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Posted on May 30, 2018 (5778) By Rabbi Yitzchok Adlerstein | Series: | Level:

Take the Leviim…For given, given they are to Me from among the Bnei Yisrael…Then I assigned the Leviim to be given to Aharon and his sons…to perform the service of the Bnei Yisrael in the Ohel Moed[2]

It is not entirely clear where or why the Leviim are being taken. Their duties and responsibilities have already been spelled out, and they don’t really have to go anywhere. Rashi’s comment solves the problem – if we could understand what he meant. “Take them with words. ‘Fortunate are you that you merit to be attendants to G-d.’” We have replaced one problem, however, with another. Why would Moshe need to take them from their position of resistance? Who needs any convincing to be promoted to honor and greatness? We should imagine the Leviim giving each other high-fives, delighted at their appointment!

Rashi understood better. He recognized that the Leviim were entering into a program of servitude – of toil and burden – and not one of power and authority. They needed, indeed, to be convinced that this was going to be a good thing for them. It is easy to understand why. Whatever honor they might perceive in their appointment could be overshadowed by the fact that they were going to be supervised – let’s call it, more accurately, to be ordered about – by members of their own shevet. Those lording it over the Leviim would be the Kohanim, ortheir own peers, which could be an enormous blow to their egos.

Moshe’s words tackled the problem head-on. You are fortunate, indeed, Bnei Levi. No matter who is handing out the work assignment on a given day, we know Who the real Boss is, the One you really serve. When you recognize the privilege of waiting on Hashem in the mishkan, you will be insulated against any assault on your egos that comes from having to answer to a peer. You do not serve your mortal bosses; the entire enterprise serves the honor of Hakadosh Baruch Hu. When you think about it more carefully, you will realize that you are really given over “to Me from among the Bnei Yisrael.” And to be chosen to minster to His Presence is an enormous privilege. Go for it.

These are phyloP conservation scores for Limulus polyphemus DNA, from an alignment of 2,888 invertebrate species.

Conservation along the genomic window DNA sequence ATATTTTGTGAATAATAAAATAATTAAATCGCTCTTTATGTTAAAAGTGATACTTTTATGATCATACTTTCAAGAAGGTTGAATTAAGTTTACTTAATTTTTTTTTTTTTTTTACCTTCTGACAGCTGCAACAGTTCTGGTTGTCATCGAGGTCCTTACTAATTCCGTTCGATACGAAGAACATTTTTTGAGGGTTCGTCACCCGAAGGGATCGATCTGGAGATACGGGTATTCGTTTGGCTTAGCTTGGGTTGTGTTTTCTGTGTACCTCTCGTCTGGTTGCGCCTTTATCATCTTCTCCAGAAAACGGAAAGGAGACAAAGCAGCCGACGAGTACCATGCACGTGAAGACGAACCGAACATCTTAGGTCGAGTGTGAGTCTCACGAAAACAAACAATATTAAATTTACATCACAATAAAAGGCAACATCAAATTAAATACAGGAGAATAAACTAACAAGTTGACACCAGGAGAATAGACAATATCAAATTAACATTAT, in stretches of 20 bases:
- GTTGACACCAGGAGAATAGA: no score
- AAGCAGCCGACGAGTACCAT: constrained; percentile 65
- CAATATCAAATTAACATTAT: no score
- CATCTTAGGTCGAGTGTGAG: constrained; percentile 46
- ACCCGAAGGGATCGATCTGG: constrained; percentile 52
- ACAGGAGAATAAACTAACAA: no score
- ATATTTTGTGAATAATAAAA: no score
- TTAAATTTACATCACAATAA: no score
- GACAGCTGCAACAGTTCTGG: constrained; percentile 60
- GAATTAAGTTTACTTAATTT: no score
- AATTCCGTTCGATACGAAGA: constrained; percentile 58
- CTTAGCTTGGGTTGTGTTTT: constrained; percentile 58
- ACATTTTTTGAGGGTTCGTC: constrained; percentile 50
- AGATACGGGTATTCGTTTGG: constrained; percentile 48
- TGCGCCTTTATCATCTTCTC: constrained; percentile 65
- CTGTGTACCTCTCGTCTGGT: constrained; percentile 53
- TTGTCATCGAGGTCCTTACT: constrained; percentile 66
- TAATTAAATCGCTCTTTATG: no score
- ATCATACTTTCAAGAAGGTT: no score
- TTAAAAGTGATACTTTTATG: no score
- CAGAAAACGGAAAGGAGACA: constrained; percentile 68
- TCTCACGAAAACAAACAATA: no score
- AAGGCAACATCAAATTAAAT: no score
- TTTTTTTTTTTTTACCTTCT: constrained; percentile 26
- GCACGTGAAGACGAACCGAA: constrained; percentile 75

We can take this a step further. There were two components in the responsibilities of the Leviim. They substituted for the first-born of the nation in the avodah of the mishkan and all the ancillary jobs that promoted it. They also provided the music, the shirah, that accompanied the avodah. Both of these potentially brought honor to the Leviim, as both placed them in a special role. One of these, however, turned in their minds into a burden because it put them at the disposal of their peers. The musical role, however, remained the source of undiluted honor and privilege.

Nuances in the text bear this out. The Leviim are nesunim, nesunim li – doubly given over to Me. They would serve in two positions, doing much of the supportive work in the mishkan, and also in providing the musical accompaniment. Even though one of those roles would entail taking orders from Aharon and his descendents, both roles ultimately serve Me. While it is true that they are nesunim (this time, only once!) in one of the two roles “to Aharon and his sons,” this should not disturb them because it is I who have given them over to Aharon. In obeying their human bosses, the Leviim are really serving Me, not their human handlers.

The sequence continues – but seems to twice state that everyone did what they were supposed to do. The redundancy – as well as the slight difference between the two statements – is justified according to our approach. The Leviim would first enter a position of prominence. Their musical role would be appreciated as a significant honor relative to the rest of the Bnei Yisrael. This is the role of which the Torah writes “Moshe, Aharon, and the entire assembly of the Bnei Yisrael did to the Leviim everything that Hashem had commanded Moshe about the Leviim.”[3] They were commanded by Hashem to serve Him alone, without human intermediary. A change, however, would follow. “Afterwards, the Leviim came to perform their service in the Ohel Moed.”[4] Some would see this as no longer the work of the Bnei Yisrael, but their own burden – “their service” – since it would be mediated by the instructions of Aharon and his sons, and put them in a servile position. The Torah therefore adds, “as Hashem commanded Moshe al / on, upon the Leviim.”[5] This second role could be perceived as a burden. Therefore the preposition “on” is used, signifying that it might be perceived as a burden placed upon them.

“As Hashem had commanded…so they did for them.”[6] To their credit, they acted towards their new bosses with a perfect attitude. They did not resist, accepting only the role that put them directly in service of Hashem. Rather, they accepted the position of subservience, not paying attention to the slight of their honor. Unlike above where the Torah wrote, “So did the Bnei Yisrael do to them,”[7] i.e. honoring them for the distinction of providing the musical accompaniment, here the Torah concludes, “So they (the Leviim) did for them (the sons of Aharon),” because it was their willingness to accept the instruction of their peers that was noteworthy.

The taking of the Leviim, therefore, occurred in the best possible way. Both those who were expected to give honor and those who were to receive it acted for the right reasons.

  1. Based on Meleches Machsheves by R. Moshe Cheifetz, 1663–1711
  2. Bamidbar 8:6,16,19
  3. Bamidbar 8:20
  4. Bamidbar 8:22
  5. Ibid.
  6. ibid
  7. Bamidbar 8:20